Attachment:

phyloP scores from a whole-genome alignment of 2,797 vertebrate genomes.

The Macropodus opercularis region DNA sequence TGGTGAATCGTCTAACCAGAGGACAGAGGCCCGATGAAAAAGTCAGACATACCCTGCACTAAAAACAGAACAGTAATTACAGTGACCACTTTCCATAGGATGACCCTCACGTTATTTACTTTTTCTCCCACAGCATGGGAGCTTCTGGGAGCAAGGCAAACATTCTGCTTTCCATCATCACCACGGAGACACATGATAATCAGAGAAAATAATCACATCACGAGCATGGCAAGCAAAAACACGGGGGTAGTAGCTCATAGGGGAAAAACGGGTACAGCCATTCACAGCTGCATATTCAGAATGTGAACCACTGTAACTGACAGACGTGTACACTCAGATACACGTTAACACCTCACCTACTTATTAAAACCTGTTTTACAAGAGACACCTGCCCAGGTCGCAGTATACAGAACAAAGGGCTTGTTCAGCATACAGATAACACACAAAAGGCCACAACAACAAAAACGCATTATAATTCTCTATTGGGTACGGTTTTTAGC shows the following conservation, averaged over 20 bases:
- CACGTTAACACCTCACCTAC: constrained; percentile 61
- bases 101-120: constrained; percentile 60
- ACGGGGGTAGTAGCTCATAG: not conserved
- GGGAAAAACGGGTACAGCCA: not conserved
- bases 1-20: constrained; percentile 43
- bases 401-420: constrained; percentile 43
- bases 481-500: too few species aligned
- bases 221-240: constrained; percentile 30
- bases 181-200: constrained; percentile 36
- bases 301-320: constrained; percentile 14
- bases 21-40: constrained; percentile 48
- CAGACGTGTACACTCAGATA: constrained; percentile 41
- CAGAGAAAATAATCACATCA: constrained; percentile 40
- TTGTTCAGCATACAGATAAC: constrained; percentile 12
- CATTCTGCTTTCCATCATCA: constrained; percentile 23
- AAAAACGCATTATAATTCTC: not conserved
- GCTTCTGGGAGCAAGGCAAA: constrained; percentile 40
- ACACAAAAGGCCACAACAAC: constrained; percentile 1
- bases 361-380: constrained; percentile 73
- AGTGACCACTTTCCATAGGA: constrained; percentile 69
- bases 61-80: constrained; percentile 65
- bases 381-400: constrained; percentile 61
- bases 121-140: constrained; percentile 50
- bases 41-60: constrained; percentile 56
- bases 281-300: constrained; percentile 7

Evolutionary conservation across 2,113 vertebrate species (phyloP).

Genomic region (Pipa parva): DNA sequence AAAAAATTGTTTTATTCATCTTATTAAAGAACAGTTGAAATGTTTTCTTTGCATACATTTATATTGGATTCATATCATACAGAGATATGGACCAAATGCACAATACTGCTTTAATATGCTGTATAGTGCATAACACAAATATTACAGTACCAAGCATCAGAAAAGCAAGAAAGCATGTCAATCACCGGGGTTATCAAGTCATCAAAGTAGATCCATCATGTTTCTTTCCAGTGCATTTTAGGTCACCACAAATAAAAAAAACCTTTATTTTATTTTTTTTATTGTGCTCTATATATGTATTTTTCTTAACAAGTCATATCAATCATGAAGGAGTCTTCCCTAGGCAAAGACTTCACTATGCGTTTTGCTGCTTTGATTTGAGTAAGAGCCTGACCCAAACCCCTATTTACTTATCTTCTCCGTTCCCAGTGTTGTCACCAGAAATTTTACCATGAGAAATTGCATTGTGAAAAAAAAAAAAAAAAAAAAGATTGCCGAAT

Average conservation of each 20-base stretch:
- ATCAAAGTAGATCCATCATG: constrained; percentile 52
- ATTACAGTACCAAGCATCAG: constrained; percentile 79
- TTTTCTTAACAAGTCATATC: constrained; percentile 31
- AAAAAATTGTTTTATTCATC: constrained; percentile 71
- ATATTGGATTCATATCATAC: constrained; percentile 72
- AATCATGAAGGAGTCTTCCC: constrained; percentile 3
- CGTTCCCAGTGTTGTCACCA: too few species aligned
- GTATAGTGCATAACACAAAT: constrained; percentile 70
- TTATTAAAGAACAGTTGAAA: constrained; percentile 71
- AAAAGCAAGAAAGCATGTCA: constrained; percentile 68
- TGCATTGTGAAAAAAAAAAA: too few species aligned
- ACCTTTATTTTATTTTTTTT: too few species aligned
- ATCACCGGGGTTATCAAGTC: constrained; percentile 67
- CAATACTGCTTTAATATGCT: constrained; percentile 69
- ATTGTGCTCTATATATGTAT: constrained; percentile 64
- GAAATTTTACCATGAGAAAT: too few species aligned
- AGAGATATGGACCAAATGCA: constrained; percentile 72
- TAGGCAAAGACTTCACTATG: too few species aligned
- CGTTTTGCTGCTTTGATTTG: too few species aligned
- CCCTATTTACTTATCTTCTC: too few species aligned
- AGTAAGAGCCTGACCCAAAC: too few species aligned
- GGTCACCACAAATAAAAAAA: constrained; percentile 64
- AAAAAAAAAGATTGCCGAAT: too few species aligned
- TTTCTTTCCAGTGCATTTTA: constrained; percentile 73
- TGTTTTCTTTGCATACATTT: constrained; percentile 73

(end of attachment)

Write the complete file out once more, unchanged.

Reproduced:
phyloP scores from a whole-genome alignment of 2,797 vertebrate genomes.

The Macropodus opercularis region DNA sequence TGGTGAATCGTCTAACCAGAGGACAGAGGCCCGATGAAAAAGTCAGACATACCCTGCACTAAAAACAGAACAGTAATTACAGTGACCACTTTCCATAGGATGACCCTCACGTTATTTACTTTTTCTCCCACAGCATGGGAGCTTCTGGGAGCAAGGCAAACATTCTGCTTTCCATCATCACCACGGAGACACATGATAATCAGAGAAAATAATCACATCACGAGCATGGCAAGCAAAAACACGGGGGTAGTAGCTCATAGGGGAAAAACGGGTACAGCCATTCACAGCTGCATATTCAGAATGTGAACCACTGTAACTGACAGACGTGTACACTCAGATACACGTTAACACCTCACCTACTTATTAAAACCTGTTTTACAAGAGACACCTGCCCAGGTCGCAGTATACAGAACAAAGGGCTTGTTCAGCATACAGATAACACACAAAAGGCCACAACAACAAAAACGCATTATAATTCTCTATTGGGTACGGTTTTTAGC shows the following conservation, averaged over 20 bases:
- CACGTTAACACCTCACCTAC: constrained; percentile 61
- bases 101-120: constrained; percentile 60
- ACGGGGGTAGTAGCTCATAG: not conserved
- GGGAAAAACGGGTACAGCCA: not conserved
- bases 1-20: constrained; percentile 43
- bases 401-420: constrained; percentile 43
- bases 481-500: too few species aligned
- bases 221-240: constrained; percentile 30
- bases 181-200: constrained; percentile 36
- bases 301-320: constrained; percentile 14
- bases 21-40: constrained; percentile 48
- CAGACGTGTACACTCAGATA: constrained; percentile 41
- CAGAGAAAATAATCACATCA: constrained; percentile 40
- TTGTTCAGCATACAGATAAC: constrained; percentile 12
- CATTCTGCTTTCCATCATCA: constrained; percentile 23
- AAAAACGCATTATAATTCTC: not conserved
- GCTTCTGGGAGCAAGGCAAA: constrained; percentile 40
- ACACAAAAGGCCACAACAAC: constrained; percentile 1
- bases 361-380: constrained; percentile 73
- AGTGACCACTTTCCATAGGA: constrained; percentile 69
- bases 61-80: constrained; percentile 65
- bases 381-400: constrained; percentile 61
- bases 121-140: constrained; percentile 50
- bases 41-60: constrained; percentile 56
- bases 281-300: constrained; percentile 7

Evolutionary conservation across 2,113 vertebrate species (phyloP).

Genomic region (Pipa parva): DNA sequence AAAAAATTGTTTTATTCATCTTATTAAAGAACAGTTGAAATGTTTTCTTTGCATACATTTATATTGGATTCATATCATACAGAGATATGGACCAAATGCACAATACTGCTTTAATATGCTGTATAGTGCATAACACAAATATTACAGTACCAAGCATCAGAAAAGCAAGAAAGCATGTCAATCACCGGGGTTATCAAGTCATCAAAGTAGATCCATCATGTTTCTTTCCAGTGCATTTTAGGTCACCACAAATAAAAAAAACCTTTATTTTATTTTTTTTATTGTGCTCTATATATGTATTTTTCTTAACAAGTCATATCAATCATGAAGGAGTCTTCCCTAGGCAAAGACTTCACTATGCGTTTTGCTGCTTTGATTTGAGTAAGAGCCTGACCCAAACCCCTATTTACTTATCTTCTCCGTTCCCAGTGTTGTCACCAGAAATTTTACCATGAGAAATTGCATTGTGAAAAAAAAAAAAAAAAAAAAGATTGCCGAAT

Average conservation of each 20-base stretch:
- ATCAAAGTAGATCCATCATG: constrained; percentile 52
- ATTACAGTACCAAGCATCAG: constrained; percentile 79
- TTTTCTTAACAAGTCATATC: constrained; percentile 31
- AAAAAATTGTTTTATTCATC: constrained; percentile 71
- ATATTGGATTCATATCATAC: constrained; percentile 72
- AATCATGAAGGAGTCTTCCC: constrained; percentile 3
- CGTTCCCAGTGTTGTCACCA: too few species aligned
- GTATAGTGCATAACACAAAT: constrained; percentile 70
- TTATTAAAGAACAGTTGAAA: constrained; percentile 71
- AAAAGCAAGAAAGCATGTCA: constrained; percentile 68
- TGCATTGTGAAAAAAAAAAA: too few species aligned
- ACCTTTATTTTATTTTTTTT: too few species aligned
- ATCACCGGGGTTATCAAGTC: constrained; percentile 67
- CAATACTGCTTTAATATGCT: constrained; percentile 69
- ATTGTGCTCTATATATGTAT: constrained; percentile 64
- GAAATTTTACCATGAGAAAT: too few species aligned
- AGAGATATGGACCAAATGCA: constrained; percentile 72
- TAGGCAAAGACTTCACTATG: too few species aligned
- CGTTTTGCTGCTTTGATTTG: too few species aligned
- CCCTATTTACTTATCTTCTC: too few species aligned
- AGTAAGAGCCTGACCCAAAC: too few species aligned
- GGTCACCACAAATAAAAAAA: constrained; percentile 64
- AAAAAAAAAGATTGCCGAAT: too few species aligned
- TTTCTTTCCAGTGCATTTTA: constrained; percentile 73
- TGTTTTCTTTGCATACATTT: constrained; percentile 73